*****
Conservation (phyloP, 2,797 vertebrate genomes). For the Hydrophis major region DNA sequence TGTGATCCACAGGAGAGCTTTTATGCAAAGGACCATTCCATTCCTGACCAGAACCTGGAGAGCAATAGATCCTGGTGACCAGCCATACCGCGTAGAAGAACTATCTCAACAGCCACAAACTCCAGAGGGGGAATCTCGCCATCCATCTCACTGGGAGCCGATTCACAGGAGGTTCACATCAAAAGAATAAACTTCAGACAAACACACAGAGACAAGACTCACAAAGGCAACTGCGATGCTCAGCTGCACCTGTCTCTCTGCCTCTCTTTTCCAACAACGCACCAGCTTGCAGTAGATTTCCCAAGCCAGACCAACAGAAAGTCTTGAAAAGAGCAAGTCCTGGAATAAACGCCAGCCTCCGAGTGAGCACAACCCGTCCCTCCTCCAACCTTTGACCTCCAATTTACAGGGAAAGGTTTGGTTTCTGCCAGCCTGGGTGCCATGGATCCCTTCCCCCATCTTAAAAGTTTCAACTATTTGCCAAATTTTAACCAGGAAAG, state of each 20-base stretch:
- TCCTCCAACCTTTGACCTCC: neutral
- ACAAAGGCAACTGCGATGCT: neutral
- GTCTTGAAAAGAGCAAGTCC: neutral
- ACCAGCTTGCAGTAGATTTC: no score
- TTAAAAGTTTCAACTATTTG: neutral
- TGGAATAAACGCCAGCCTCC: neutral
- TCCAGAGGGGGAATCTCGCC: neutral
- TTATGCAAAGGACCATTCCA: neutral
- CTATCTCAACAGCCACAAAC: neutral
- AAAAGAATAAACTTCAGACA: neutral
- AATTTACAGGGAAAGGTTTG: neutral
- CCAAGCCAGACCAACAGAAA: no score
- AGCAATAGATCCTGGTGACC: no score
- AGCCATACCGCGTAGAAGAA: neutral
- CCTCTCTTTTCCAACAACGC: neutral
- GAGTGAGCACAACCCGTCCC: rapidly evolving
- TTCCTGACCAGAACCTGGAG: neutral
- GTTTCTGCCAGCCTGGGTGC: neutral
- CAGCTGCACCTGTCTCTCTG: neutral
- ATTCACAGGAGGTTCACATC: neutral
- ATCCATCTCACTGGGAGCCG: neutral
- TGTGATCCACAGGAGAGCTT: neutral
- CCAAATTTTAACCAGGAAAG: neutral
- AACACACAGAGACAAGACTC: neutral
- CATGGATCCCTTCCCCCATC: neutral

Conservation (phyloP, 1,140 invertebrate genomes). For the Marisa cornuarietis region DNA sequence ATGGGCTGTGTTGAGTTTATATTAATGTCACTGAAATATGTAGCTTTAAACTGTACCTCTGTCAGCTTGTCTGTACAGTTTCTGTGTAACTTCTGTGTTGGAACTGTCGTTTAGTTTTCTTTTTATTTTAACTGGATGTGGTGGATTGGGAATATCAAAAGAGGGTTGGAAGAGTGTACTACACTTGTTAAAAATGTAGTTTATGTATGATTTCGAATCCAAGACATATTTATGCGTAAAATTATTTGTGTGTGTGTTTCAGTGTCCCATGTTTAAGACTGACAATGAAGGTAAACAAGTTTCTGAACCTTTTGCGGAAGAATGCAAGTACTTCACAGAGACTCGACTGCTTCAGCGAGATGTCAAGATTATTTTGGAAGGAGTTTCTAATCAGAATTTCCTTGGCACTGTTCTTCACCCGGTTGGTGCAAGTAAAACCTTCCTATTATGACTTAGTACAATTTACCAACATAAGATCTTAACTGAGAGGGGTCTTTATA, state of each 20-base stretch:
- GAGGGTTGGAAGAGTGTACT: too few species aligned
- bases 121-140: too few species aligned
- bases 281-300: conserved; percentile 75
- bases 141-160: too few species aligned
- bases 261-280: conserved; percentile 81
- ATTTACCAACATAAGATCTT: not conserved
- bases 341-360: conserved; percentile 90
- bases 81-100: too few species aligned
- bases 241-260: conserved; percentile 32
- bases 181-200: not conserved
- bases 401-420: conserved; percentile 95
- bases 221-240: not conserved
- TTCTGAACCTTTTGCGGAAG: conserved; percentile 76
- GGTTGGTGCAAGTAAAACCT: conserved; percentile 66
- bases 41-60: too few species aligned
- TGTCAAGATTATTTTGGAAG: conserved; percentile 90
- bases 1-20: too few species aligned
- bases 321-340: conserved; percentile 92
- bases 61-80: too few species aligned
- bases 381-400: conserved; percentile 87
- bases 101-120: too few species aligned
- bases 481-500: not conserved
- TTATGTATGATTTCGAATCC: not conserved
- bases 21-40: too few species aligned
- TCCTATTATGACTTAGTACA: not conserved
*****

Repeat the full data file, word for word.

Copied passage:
Conservation (phyloP, 2,797 vertebrate genomes). For the Hydrophis major region DNA sequence TGTGATCCACAGGAGAGCTTTTATGCAAAGGACCATTCCATTCCTGACCAGAACCTGGAGAGCAATAGATCCTGGTGACCAGCCATACCGCGTAGAAGAACTATCTCAACAGCCACAAACTCCAGAGGGGGAATCTCGCCATCCATCTCACTGGGAGCCGATTCACAGGAGGTTCACATCAAAAGAATAAACTTCAGACAAACACACAGAGACAAGACTCACAAAGGCAACTGCGATGCTCAGCTGCACCTGTCTCTCTGCCTCTCTTTTCCAACAACGCACCAGCTTGCAGTAGATTTCCCAAGCCAGACCAACAGAAAGTCTTGAAAAGAGCAAGTCCTGGAATAAACGCCAGCCTCCGAGTGAGCACAACCCGTCCCTCCTCCAACCTTTGACCTCCAATTTACAGGGAAAGGTTTGGTTTCTGCCAGCCTGGGTGCCATGGATCCCTTCCCCCATCTTAAAAGTTTCAACTATTTGCCAAATTTTAACCAGGAAAG, state of each 20-base stretch:
- TCCTCCAACCTTTGACCTCC: neutral
- ACAAAGGCAACTGCGATGCT: neutral
- GTCTTGAAAAGAGCAAGTCC: neutral
- ACCAGCTTGCAGTAGATTTC: no score
- TTAAAAGTTTCAACTATTTG: neutral
- TGGAATAAACGCCAGCCTCC: neutral
- TCCAGAGGGGGAATCTCGCC: neutral
- TTATGCAAAGGACCATTCCA: neutral
- CTATCTCAACAGCCACAAAC: neutral
- AAAAGAATAAACTTCAGACA: neutral
- AATTTACAGGGAAAGGTTTG: neutral
- CCAAGCCAGACCAACAGAAA: no score
- AGCAATAGATCCTGGTGACC: no score
- AGCCATACCGCGTAGAAGAA: neutral
- CCTCTCTTTTCCAACAACGC: neutral
- GAGTGAGCACAACCCGTCCC: rapidly evolving
- TTCCTGACCAGAACCTGGAG: neutral
- GTTTCTGCCAGCCTGGGTGC: neutral
- CAGCTGCACCTGTCTCTCTG: neutral
- ATTCACAGGAGGTTCACATC: neutral
- ATCCATCTCACTGGGAGCCG: neutral
- TGTGATCCACAGGAGAGCTT: neutral
- CCAAATTTTAACCAGGAAAG: neutral
- AACACACAGAGACAAGACTC: neutral
- CATGGATCCCTTCCCCCATC: neutral

Conservation (phyloP, 1,140 invertebrate genomes). For the Marisa cornuarietis region DNA sequence ATGGGCTGTGTTGAGTTTATATTAATGTCACTGAAATATGTAGCTTTAAACTGTACCTCTGTCAGCTTGTCTGTACAGTTTCTGTGTAACTTCTGTGTTGGAACTGTCGTTTAGTTTTCTTTTTATTTTAACTGGATGTGGTGGATTGGGAATATCAAAAGAGGGTTGGAAGAGTGTACTACACTTGTTAAAAATGTAGTTTATGTATGATTTCGAATCCAAGACATATTTATGCGTAAAATTATTTGTGTGTGTGTTTCAGTGTCCCATGTTTAAGACTGACAATGAAGGTAAACAAGTTTCTGAACCTTTTGCGGAAGAATGCAAGTACTTCACAGAGACTCGACTGCTTCAGCGAGATGTCAAGATTATTTTGGAAGGAGTTTCTAATCAGAATTTCCTTGGCACTGTTCTTCACCCGGTTGGTGCAAGTAAAACCTTCCTATTATGACTTAGTACAATTTACCAACATAAGATCTTAACTGAGAGGGGTCTTTATA, state of each 20-base stretch:
- GAGGGTTGGAAGAGTGTACT: too few species aligned
- bases 121-140: too few species aligned
- bases 281-300: conserved; percentile 75
- bases 141-160: too few species aligned
- bases 261-280: conserved; percentile 81
- ATTTACCAACATAAGATCTT: not conserved
- bases 341-360: conserved; percentile 90
- bases 81-100: too few species aligned
- bases 241-260: conserved; percentile 32
- bases 181-200: not conserved
- bases 401-420: conserved; percentile 95
- bases 221-240: not conserved
- TTCTGAACCTTTTGCGGAAG: conserved; percentile 76
- GGTTGGTGCAAGTAAAACCT: conserved; percentile 66
- bases 41-60: too few species aligned
- TGTCAAGATTATTTTGGAAG: conserved; percentile 90
- bases 1-20: too few species aligned
- bases 321-340: conserved; percentile 92
- bases 61-80: too few species aligned
- bases 381-400: conserved; percentile 87
- bases 101-120: too few species aligned
- bases 481-500: not conserved
- TTATGTATGATTTCGAATCC: not conserved
- bases 21-40: too few species aligned
- TCCTATTATGACTTAGTACA: not conserved